49. @katylostherart: To be honest, I don’t know what more I can do to cut costs for my students. In some classes I’m constrained to use particular textbooks, since we’re a CC and we have to meet certain syllabus standards for our classes to transfer to the state 4-year system. In other classes, developing an entire set of material that’s available out-of-copyright, CC-licensed, or under fair use would (if it were even possible), take up absurd amounts of time. Developing curriculum is a long, slow, difficult process, for which I am not paid.

    As for printing costs, I work for a state school. Printing costs cost TAXPAYERS money. And since education is counter-cyclical, our budget is being cut at the same time our enrollment is rising, and the only place extra costs can go right now is to the students. Someone pays for those printing costs, and it’s either the students or the taxpayers.

    In fact, at the beginning of the year, we get a sheet giving us printing cost differentials for using different methods; print services, for example, prints a few cents cheaper per 100 pages than using the department copier While we’re not prevented from doing massive copying jobs the expensive way if we really want to, they do encourage us to be cost-sensitive.

    In many cases course-pak printing isn’t that much cheaper than the textbook, and course-paks are TOTALLY non-returnable.

    What some of us do, as much as we can, is space our printing out over the course of the semester. (If you print a bunch at once, they turn it into a course pak and charge for it; if you print a few pages at a time, it’s a hand-out.) But, again, the cost for that xeroxing is pretty constant and those costs are coming from somewhere.

    I am working to find a local used book store that’ll work with me on carrying the ethics text we use across the curriculum (easily 300 students a semester using it), so my students can sell them the last edition, and I’ll use a dual syllabus with the current and just past editions as options.

  50. pinkbunnyslippers says:

    @dirithmir: Agreed – at least in the case of “private” institutions. This is not Congress’ business.

  51. casher824 says:

    The price of books is not the only problem though. Professors are increasingly adding more required materials that do little to help you learn and only help make their jobs easier. I have a Chemistry and Psychology class that requires “clickers” that are little more than tiny remotes that cost upwards of $30. They’re only used to answer questions submitted in class and cost almost as much as a book. This is to say nothing of bundled CD’s and solutions manuals that I have never even opened.

  52. littlealbatross says:

    @ColoradoShark: I can’t speak for spanish, but sometimes languages evolve. I’m in an American Sign Language class and am using the same book I used when I took the class close to 10 years ago in high school. Many of the signs are different or obsolete, including nearly all of the countries. My teacher says that it’s the best book on the market despite that, but there has to be a happy medium between changing every 35 seconds to add a new color picture and having pages of the book that you can’t even use to study from because you will be tested on different information.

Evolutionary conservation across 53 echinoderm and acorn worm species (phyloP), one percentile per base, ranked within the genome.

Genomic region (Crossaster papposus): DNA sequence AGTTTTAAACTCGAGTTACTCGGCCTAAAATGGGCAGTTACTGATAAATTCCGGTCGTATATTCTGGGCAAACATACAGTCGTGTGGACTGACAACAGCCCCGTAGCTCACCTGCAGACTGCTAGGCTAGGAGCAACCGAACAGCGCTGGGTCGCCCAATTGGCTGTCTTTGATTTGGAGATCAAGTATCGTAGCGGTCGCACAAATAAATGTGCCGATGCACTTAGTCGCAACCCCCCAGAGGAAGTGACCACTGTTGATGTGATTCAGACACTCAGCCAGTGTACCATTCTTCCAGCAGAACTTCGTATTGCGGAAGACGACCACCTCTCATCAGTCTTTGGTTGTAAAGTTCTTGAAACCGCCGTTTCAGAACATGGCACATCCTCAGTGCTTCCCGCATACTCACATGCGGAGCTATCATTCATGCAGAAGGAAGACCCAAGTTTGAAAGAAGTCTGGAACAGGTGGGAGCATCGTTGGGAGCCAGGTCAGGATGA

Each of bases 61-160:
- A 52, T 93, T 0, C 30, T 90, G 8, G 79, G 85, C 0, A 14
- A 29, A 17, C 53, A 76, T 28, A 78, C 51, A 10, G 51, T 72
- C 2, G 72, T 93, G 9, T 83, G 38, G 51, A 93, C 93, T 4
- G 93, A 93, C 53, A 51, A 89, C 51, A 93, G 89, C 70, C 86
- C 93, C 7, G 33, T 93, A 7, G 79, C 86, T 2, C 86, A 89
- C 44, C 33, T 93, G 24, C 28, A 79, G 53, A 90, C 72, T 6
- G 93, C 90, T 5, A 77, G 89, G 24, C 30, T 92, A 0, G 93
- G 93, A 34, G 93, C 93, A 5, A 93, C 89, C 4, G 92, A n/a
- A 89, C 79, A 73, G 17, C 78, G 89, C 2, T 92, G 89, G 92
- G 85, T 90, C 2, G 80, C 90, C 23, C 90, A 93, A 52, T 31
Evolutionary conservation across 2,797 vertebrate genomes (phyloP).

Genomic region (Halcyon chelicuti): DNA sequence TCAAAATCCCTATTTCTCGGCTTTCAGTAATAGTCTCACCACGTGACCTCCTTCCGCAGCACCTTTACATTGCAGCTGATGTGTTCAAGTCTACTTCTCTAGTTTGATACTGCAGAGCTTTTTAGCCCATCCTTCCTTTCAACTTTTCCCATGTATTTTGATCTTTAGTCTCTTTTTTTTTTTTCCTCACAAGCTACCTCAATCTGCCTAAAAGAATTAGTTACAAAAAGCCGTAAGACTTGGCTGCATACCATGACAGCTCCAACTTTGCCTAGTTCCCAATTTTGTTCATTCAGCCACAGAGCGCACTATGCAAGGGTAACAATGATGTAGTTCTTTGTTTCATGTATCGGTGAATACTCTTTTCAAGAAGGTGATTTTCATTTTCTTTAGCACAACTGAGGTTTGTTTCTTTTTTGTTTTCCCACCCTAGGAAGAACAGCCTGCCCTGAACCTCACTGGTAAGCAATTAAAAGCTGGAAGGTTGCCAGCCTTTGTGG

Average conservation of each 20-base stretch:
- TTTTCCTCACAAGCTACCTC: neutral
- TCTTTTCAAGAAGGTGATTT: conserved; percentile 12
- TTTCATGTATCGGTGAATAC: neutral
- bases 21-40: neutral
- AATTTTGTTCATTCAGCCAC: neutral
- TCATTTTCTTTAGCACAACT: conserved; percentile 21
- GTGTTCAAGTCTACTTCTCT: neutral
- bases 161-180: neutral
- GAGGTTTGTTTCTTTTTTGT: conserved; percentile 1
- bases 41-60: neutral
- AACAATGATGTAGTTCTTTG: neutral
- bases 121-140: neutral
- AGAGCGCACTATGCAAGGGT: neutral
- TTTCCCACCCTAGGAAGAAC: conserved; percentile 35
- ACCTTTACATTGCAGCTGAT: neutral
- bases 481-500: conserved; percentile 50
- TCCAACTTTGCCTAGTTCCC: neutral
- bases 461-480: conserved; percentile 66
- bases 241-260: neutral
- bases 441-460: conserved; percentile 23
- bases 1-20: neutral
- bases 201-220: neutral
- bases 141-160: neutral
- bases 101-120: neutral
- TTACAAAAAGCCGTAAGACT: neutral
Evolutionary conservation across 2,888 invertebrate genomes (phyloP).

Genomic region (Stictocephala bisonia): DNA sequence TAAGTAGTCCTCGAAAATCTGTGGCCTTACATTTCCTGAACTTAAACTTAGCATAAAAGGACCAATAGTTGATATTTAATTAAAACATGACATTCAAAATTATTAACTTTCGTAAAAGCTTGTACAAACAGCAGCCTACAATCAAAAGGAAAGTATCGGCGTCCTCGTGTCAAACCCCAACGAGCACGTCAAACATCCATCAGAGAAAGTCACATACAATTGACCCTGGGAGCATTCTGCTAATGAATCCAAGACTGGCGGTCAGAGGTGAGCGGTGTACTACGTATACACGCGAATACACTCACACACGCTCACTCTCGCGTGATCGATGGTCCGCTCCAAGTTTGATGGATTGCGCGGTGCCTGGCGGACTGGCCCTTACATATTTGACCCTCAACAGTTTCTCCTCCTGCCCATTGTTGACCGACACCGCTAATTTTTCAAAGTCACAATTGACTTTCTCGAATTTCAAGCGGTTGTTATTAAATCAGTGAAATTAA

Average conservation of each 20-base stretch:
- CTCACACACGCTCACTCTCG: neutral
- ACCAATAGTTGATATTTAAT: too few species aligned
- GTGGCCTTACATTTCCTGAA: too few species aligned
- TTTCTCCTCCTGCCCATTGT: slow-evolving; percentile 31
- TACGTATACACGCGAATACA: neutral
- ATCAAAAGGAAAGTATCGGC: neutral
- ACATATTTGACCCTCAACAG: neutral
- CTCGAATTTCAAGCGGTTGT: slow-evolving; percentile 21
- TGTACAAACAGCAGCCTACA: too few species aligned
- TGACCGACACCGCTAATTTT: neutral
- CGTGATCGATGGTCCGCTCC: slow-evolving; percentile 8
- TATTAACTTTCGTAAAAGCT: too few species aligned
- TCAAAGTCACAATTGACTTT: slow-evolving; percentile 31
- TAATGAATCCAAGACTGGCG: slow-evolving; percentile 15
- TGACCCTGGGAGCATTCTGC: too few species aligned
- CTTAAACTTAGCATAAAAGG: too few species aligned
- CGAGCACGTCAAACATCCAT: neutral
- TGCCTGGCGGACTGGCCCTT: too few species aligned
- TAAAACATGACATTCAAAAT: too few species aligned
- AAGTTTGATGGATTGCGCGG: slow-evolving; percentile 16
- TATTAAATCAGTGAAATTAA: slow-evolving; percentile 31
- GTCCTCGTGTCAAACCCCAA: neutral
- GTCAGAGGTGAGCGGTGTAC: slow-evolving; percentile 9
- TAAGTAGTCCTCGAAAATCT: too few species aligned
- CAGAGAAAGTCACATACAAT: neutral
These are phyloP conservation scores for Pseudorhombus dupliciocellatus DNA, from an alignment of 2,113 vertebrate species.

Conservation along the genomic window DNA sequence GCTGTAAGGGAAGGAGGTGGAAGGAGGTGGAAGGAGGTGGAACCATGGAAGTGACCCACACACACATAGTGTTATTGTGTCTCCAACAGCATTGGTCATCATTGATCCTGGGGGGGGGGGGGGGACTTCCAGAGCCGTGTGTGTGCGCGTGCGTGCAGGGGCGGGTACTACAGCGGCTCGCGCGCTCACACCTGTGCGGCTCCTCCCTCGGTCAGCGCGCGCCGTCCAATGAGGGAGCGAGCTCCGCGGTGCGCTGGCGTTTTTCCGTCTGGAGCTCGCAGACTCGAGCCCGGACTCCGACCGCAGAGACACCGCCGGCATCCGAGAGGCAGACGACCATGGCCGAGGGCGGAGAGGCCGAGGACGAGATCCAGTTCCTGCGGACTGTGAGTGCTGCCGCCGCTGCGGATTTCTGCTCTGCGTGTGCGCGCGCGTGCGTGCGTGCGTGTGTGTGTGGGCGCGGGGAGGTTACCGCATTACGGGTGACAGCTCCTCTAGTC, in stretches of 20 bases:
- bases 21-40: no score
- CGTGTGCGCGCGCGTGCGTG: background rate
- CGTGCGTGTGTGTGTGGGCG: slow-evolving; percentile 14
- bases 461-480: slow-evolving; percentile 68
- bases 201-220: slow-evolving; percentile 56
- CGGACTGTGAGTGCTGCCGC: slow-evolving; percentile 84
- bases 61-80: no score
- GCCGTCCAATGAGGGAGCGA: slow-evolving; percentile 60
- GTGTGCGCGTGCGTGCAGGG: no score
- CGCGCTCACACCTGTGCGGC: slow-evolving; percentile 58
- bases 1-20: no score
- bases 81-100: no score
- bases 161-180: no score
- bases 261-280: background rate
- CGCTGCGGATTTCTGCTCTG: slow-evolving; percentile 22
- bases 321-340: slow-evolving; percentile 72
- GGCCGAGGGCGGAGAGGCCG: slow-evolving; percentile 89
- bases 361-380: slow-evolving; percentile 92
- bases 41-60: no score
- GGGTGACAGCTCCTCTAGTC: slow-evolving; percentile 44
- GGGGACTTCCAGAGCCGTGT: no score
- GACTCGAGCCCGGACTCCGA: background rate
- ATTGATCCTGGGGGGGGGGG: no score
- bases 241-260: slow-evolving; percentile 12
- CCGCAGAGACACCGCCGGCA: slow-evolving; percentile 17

53. katylostherart says:

    @Eyebrows McGee: well apparently i’m in the state with the highest tax rate anyway so i’m already paying for a benefit i didn’t receive.

    it depends on the subject though. if you teach math, there is no reason the entire class needs a book. if you’re an effective teacher you can do up to at least calc 3 with handouts and proper notes and explanations in class.

    universities are just freaking ridiculous. you pay all these fees, an exhorbitant tuition and you get a crap education for the first two years being forced to relearn the basic things you should’ve been taught before the age of 16 (i’m speaking for i guess state unis and CCs and not private ivy leagues). then you spend the next three years in specialized classes that actually have something to do with what you wanted to study in the first place.

    american education needs an overhaul big time. the cost isn’t for an education any more it’s for the piece of paper at the end. we learn to regurgitate for 20k a year and never actually to think.

  54. Whiskey Tango Foxtrot says:

    I remember my 1st year biology teacher going off on a rant one day about textbooks because they were releasing yet *another* version, and the only thing different from it and the last 3 previous “updates” were that the chapters were shuffled around – presumably to make assigning homework more difficult and therefore encourage the teacher to tell everybody to get the newest edition so they could all be on the same page (no pun intended,) and a few newer pictures/different questions at the end of each chapter. The information provided was identical across the last several editions they had provided.